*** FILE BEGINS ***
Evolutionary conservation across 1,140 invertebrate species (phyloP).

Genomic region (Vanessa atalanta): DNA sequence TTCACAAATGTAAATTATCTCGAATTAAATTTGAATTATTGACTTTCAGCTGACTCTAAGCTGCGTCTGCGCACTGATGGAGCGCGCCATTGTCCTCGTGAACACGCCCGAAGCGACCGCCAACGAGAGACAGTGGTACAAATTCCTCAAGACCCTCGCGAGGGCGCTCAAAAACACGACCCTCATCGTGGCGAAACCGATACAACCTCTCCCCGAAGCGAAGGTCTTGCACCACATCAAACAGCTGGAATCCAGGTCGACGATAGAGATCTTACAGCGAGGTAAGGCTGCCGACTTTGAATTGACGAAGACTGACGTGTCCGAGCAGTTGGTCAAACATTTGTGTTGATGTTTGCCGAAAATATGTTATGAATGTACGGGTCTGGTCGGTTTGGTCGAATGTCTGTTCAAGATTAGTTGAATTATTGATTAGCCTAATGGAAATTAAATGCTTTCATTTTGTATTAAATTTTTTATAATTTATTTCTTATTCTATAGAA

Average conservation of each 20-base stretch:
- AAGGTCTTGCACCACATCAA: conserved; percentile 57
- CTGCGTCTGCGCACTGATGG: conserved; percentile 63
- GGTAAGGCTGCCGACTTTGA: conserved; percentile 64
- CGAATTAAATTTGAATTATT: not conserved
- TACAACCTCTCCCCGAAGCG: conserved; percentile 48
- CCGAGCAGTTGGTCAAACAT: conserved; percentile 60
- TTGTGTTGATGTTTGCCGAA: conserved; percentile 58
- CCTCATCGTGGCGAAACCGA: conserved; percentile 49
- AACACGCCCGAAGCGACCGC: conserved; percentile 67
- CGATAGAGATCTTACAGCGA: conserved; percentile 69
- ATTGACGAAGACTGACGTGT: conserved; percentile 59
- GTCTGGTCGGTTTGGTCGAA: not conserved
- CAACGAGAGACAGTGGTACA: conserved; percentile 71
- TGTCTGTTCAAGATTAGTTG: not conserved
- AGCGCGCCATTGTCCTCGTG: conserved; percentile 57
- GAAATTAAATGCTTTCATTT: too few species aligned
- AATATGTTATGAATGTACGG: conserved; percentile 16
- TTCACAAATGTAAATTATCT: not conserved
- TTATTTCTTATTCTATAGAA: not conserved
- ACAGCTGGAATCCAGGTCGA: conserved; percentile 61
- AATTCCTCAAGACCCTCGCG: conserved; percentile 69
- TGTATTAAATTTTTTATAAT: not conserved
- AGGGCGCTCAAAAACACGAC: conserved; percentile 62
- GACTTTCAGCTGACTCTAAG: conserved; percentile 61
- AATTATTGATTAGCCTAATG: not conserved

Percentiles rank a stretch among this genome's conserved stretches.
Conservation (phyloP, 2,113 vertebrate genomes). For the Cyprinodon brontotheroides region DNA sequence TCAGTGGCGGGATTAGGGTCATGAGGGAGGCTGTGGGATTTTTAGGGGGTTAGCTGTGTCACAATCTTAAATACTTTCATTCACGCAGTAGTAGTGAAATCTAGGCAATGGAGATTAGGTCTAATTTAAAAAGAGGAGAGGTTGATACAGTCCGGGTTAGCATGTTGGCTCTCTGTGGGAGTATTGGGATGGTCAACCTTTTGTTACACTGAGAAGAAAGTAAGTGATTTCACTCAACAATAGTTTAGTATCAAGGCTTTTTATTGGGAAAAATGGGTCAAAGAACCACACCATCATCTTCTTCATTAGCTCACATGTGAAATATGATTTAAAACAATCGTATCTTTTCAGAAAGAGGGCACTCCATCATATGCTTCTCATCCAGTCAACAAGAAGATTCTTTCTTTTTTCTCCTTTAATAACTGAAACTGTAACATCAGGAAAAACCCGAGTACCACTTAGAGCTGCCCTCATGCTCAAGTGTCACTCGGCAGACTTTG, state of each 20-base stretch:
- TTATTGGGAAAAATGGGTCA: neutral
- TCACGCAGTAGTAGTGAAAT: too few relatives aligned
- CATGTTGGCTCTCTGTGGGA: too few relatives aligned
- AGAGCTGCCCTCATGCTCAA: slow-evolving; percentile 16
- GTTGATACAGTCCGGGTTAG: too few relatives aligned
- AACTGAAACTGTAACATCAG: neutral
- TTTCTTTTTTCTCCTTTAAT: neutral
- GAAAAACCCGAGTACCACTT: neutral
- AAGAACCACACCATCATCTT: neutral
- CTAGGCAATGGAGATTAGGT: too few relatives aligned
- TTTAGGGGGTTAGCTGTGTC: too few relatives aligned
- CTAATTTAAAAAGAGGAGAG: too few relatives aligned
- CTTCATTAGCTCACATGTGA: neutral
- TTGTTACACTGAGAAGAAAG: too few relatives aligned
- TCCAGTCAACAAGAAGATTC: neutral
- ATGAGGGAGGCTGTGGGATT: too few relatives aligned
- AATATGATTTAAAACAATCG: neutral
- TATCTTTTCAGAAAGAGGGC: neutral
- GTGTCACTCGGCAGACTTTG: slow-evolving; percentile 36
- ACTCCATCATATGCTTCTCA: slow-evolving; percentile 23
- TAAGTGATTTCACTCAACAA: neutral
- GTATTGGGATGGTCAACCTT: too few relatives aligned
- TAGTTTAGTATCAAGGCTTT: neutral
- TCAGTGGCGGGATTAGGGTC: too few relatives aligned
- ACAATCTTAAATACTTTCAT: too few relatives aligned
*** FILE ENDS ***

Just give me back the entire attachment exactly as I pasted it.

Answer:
Evolutionary conservation across 1,140 invertebrate species (phyloP).

Genomic region (Vanessa atalanta): DNA sequence TTCACAAATGTAAATTATCTCGAATTAAATTTGAATTATTGACTTTCAGCTGACTCTAAGCTGCGTCTGCGCACTGATGGAGCGCGCCATTGTCCTCGTGAACACGCCCGAAGCGACCGCCAACGAGAGACAGTGGTACAAATTCCTCAAGACCCTCGCGAGGGCGCTCAAAAACACGACCCTCATCGTGGCGAAACCGATACAACCTCTCCCCGAAGCGAAGGTCTTGCACCACATCAAACAGCTGGAATCCAGGTCGACGATAGAGATCTTACAGCGAGGTAAGGCTGCCGACTTTGAATTGACGAAGACTGACGTGTCCGAGCAGTTGGTCAAACATTTGTGTTGATGTTTGCCGAAAATATGTTATGAATGTACGGGTCTGGTCGGTTTGGTCGAATGTCTGTTCAAGATTAGTTGAATTATTGATTAGCCTAATGGAAATTAAATGCTTTCATTTTGTATTAAATTTTTTATAATTTATTTCTTATTCTATAGAA

Average conservation of each 20-base stretch:
- AAGGTCTTGCACCACATCAA: conserved; percentile 57
- CTGCGTCTGCGCACTGATGG: conserved; percentile 63
- GGTAAGGCTGCCGACTTTGA: conserved; percentile 64
- CGAATTAAATTTGAATTATT: not conserved
- TACAACCTCTCCCCGAAGCG: conserved; percentile 48
- CCGAGCAGTTGGTCAAACAT: conserved; percentile 60
- TTGTGTTGATGTTTGCCGAA: conserved; percentile 58
- CCTCATCGTGGCGAAACCGA: conserved; percentile 49
- AACACGCCCGAAGCGACCGC: conserved; percentile 67
- CGATAGAGATCTTACAGCGA: conserved; percentile 69
- ATTGACGAAGACTGACGTGT: conserved; percentile 59
- GTCTGGTCGGTTTGGTCGAA: not conserved
- CAACGAGAGACAGTGGTACA: conserved; percentile 71
- TGTCTGTTCAAGATTAGTTG: not conserved
- AGCGCGCCATTGTCCTCGTG: conserved; percentile 57
- GAAATTAAATGCTTTCATTT: too few species aligned
- AATATGTTATGAATGTACGG: conserved; percentile 16
- TTCACAAATGTAAATTATCT: not conserved
- TTATTTCTTATTCTATAGAA: not conserved
- ACAGCTGGAATCCAGGTCGA: conserved; percentile 61
- AATTCCTCAAGACCCTCGCG: conserved; percentile 69
- TGTATTAAATTTTTTATAAT: not conserved
- AGGGCGCTCAAAAACACGAC: conserved; percentile 62
- GACTTTCAGCTGACTCTAAG: conserved; percentile 61
- AATTATTGATTAGCCTAATG: not conserved

Percentiles rank a stretch among this genome's conserved stretches.
Conservation (phyloP, 2,113 vertebrate genomes). For the Cyprinodon brontotheroides region DNA sequence TCAGTGGCGGGATTAGGGTCATGAGGGAGGCTGTGGGATTTTTAGGGGGTTAGCTGTGTCACAATCTTAAATACTTTCATTCACGCAGTAGTAGTGAAATCTAGGCAATGGAGATTAGGTCTAATTTAAAAAGAGGAGAGGTTGATACAGTCCGGGTTAGCATGTTGGCTCTCTGTGGGAGTATTGGGATGGTCAACCTTTTGTTACACTGAGAAGAAAGTAAGTGATTTCACTCAACAATAGTTTAGTATCAAGGCTTTTTATTGGGAAAAATGGGTCAAAGAACCACACCATCATCTTCTTCATTAGCTCACATGTGAAATATGATTTAAAACAATCGTATCTTTTCAGAAAGAGGGCACTCCATCATATGCTTCTCATCCAGTCAACAAGAAGATTCTTTCTTTTTTCTCCTTTAATAACTGAAACTGTAACATCAGGAAAAACCCGAGTACCACTTAGAGCTGCCCTCATGCTCAAGTGTCACTCGGCAGACTTTG, state of each 20-base stretch:
- TTATTGGGAAAAATGGGTCA: neutral
- TCACGCAGTAGTAGTGAAAT: too few relatives aligned
- CATGTTGGCTCTCTGTGGGA: too few relatives aligned
- AGAGCTGCCCTCATGCTCAA: slow-evolving; percentile 16
- GTTGATACAGTCCGGGTTAG: too few relatives aligned
- AACTGAAACTGTAACATCAG: neutral
- TTTCTTTTTTCTCCTTTAAT: neutral
- GAAAAACCCGAGTACCACTT: neutral
- AAGAACCACACCATCATCTT: neutral
- CTAGGCAATGGAGATTAGGT: too few relatives aligned
- TTTAGGGGGTTAGCTGTGTC: too few relatives aligned
- CTAATTTAAAAAGAGGAGAG: too few relatives aligned
- CTTCATTAGCTCACATGTGA: neutral
- TTGTTACACTGAGAAGAAAG: too few relatives aligned
- TCCAGTCAACAAGAAGATTC: neutral
- ATGAGGGAGGCTGTGGGATT: too few relatives aligned
- AATATGATTTAAAACAATCG: neutral
- TATCTTTTCAGAAAGAGGGC: neutral
- GTGTCACTCGGCAGACTTTG: slow-evolving; percentile 36
- ACTCCATCATATGCTTCTCA: slow-evolving; percentile 23
- TAAGTGATTTCACTCAACAA: neutral
- GTATTGGGATGGTCAACCTT: too few relatives aligned
- TAGTTTAGTATCAAGGCTTT: neutral
- TCAGTGGCGGGATTAGGGTC: too few relatives aligned
- ACAATCTTAAATACTTTCAT: too few relatives aligned